The Seven Chairs

February 18, 2009
“The fifth one ended up in France.’

The day was getting darker earlier, as the days and weeks approached the winter solstice. X was going through his pictures of France during his sightseeing trip. He never told anyone his name. Some said that he didn’t know it himself. He was known as X. Just X. “That’s weird,” he thought, “When did I take this picture?” He saw a woman on a chair in midair. “I remember taking a picture of the walls of the cathedral, and these men in the corner, but I do not recall taking a picture of the woman in midair.” “ Surely I would have remembered seeing something as outrageous as this!”

X quickly called the information desk of the cathedral. They informed him that many people have reported the same thing during the past few days. “We checked it out- there definitely is no one there.”

Later that darkening day, as X saw a moving van full of chairs go by outside his Vermont villa’s window, he had this tugging idea in the back of his head telling him that the 6th chair was in that van. “What 6th chair?” he pondered. He quickly brushed away the idea as he returned to his work.
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George Yolla of San Francisco, CEO of Haldser’s, a sucessful supplying company, was working late one night when he came across a file. George liked his title; if someone just met him, he would insist that they call him by his full name, including the title. Apparantly, the file stated that six chairs had been stolen within the past month. One in Russia, one in Australia, one in Brazil, one in South Africa, one in France, and one in Vermont, all in that order. The thefts were carefully thought out, every day that was divisible by 4, today was the 25th, and it seemed to be on every continent except Antartica so far. George looked at the records. On the 27th there was to be a shipment to Antartica; it would arrive on the 28th. He wondered out loud. “ Why are we sending chairs to Antartica?”
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Hanna had a task. “I can’t get distracted this time,” she kept on telling herself over and over again. Last time she had a quest, she blew it when she saw an ad asking for a ballerina. Hanna’s life-long dream was to be a ballerina and she completely forgot about her quest. “It’s not going to be the same this time. I won’t fail.” She had to visit each of the seven magical chairs to check if the right one was obtained. Hanna was to sit on each chairs and if it floated, she had to stay there for three days. When time was up, she would trace the delta sign on the bottom of the chair and hurry away to the next chair. She was on her way to Vermont.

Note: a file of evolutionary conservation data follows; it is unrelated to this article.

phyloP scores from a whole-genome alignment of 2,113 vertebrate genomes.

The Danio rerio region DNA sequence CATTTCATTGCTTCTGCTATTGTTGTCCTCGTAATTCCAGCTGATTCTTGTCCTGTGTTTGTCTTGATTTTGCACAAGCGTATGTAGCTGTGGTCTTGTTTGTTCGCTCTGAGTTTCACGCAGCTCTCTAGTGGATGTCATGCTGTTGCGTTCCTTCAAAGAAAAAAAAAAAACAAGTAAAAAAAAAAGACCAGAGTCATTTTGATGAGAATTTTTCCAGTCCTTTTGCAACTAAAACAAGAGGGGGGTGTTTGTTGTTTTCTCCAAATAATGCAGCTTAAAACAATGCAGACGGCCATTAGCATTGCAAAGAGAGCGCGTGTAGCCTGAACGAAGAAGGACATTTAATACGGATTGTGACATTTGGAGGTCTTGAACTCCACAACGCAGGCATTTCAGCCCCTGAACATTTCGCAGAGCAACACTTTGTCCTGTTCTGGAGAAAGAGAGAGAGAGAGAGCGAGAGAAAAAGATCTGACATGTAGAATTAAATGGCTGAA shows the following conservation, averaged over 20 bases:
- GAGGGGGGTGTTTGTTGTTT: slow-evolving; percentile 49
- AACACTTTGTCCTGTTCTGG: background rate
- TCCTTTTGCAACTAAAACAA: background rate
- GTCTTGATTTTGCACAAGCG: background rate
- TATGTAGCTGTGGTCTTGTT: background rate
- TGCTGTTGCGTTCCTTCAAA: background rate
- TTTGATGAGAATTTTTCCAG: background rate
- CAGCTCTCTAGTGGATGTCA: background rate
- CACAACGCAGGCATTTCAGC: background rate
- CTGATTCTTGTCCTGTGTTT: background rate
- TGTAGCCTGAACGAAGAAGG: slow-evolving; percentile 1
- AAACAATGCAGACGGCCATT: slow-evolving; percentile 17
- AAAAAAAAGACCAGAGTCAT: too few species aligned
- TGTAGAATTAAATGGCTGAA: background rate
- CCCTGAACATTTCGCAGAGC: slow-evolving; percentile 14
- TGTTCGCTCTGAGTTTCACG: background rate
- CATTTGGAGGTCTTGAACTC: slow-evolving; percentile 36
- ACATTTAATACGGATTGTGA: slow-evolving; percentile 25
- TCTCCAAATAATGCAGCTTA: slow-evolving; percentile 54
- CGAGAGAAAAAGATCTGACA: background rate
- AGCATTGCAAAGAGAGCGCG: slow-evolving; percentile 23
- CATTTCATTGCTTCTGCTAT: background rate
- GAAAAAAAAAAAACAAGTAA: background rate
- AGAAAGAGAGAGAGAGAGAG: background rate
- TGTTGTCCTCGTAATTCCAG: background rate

X looked out the window once again. There was an oddly dressed woman rushing by. “She looks familiar…” X hurried to the door and shouted across the street. “Do I know you?” The woman paused for a second and looked in his direction. She then returned on her route and speeded away. In that short moment, X realized that this woman strangly resmembled the woman in his picture. In his surprise, he didn’t notice that his food was burnt. “Argh!” he grumbled. “ I have to start all over again.”

Hanna, after having that short yet time-wasting distraction, was determined to get back on scheldule. She followed the van and was approaching the drop off area. This time it was in a diner full of people. “Oh great,” she thought, “there’s going to be many reports of a ghost or dissapearing person.” She went back to her quest.

Days later, on Nov. 28th, Hanna was finishing the last part of her quest. She was on the last chair in chilly Antartica and was sending irades-message (light message) to her employers. I’m almost done. My badge is waiting I presume… She waited for a reply. Yes, of course they responded. All was well in Hanna’s world. She proved herself worthy of carrying out quests, and she got a badge.


Note: Later that year, X was put into an asylum since he was spitting out predictions of the future like crazy. They became true so everyone was freaked out by him. The essence of seeing the sights he did, and seeing the Salt Peach Princess (the sister of the Sugar Plum Princess), Hanna, so many times, he was enchanted with the knowledge of the ‘to come’. He lived a happy life in the asylum, and after 30 more good years of life, he died a painless death. His last words were, “ My name is Xavier.”





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